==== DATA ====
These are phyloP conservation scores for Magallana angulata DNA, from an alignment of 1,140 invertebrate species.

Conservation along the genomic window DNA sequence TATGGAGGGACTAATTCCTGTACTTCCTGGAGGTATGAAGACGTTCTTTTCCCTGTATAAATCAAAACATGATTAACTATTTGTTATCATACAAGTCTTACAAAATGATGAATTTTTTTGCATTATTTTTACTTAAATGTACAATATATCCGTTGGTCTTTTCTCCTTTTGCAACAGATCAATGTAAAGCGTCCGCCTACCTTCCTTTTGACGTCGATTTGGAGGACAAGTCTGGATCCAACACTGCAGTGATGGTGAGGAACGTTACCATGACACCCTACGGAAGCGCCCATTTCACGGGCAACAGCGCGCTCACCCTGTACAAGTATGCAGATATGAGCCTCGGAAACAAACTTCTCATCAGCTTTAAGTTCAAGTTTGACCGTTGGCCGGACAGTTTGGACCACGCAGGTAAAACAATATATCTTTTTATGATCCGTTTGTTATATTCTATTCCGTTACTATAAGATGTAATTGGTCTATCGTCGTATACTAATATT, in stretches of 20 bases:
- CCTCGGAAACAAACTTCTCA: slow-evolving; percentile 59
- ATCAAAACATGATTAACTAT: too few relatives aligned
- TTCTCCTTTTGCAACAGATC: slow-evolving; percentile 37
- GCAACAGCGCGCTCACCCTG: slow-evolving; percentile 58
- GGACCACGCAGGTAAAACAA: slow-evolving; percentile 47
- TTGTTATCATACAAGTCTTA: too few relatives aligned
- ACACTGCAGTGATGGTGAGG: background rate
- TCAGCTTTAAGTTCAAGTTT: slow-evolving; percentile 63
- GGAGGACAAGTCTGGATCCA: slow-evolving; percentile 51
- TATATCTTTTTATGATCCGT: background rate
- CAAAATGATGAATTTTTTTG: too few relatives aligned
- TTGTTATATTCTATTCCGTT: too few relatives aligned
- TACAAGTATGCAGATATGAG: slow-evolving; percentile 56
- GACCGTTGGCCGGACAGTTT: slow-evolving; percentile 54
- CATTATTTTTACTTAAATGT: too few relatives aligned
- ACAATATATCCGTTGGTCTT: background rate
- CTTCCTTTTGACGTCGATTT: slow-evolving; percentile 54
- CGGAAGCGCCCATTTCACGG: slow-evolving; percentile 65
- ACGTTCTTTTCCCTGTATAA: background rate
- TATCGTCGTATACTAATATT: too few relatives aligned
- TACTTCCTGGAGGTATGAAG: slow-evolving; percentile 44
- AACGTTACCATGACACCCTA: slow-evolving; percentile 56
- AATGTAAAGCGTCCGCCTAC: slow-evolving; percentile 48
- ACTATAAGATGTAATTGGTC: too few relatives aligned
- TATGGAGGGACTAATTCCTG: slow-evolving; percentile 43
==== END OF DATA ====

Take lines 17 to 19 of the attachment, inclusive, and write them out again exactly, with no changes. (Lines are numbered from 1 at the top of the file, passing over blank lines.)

- CATTATTTTTACTTAAATGT: too few relatives aligned
- ACAATATATCCGTTGGTCTT: background rate
- CTTCCTTTTGACGTCGATTT: slow-evolving; percentile 54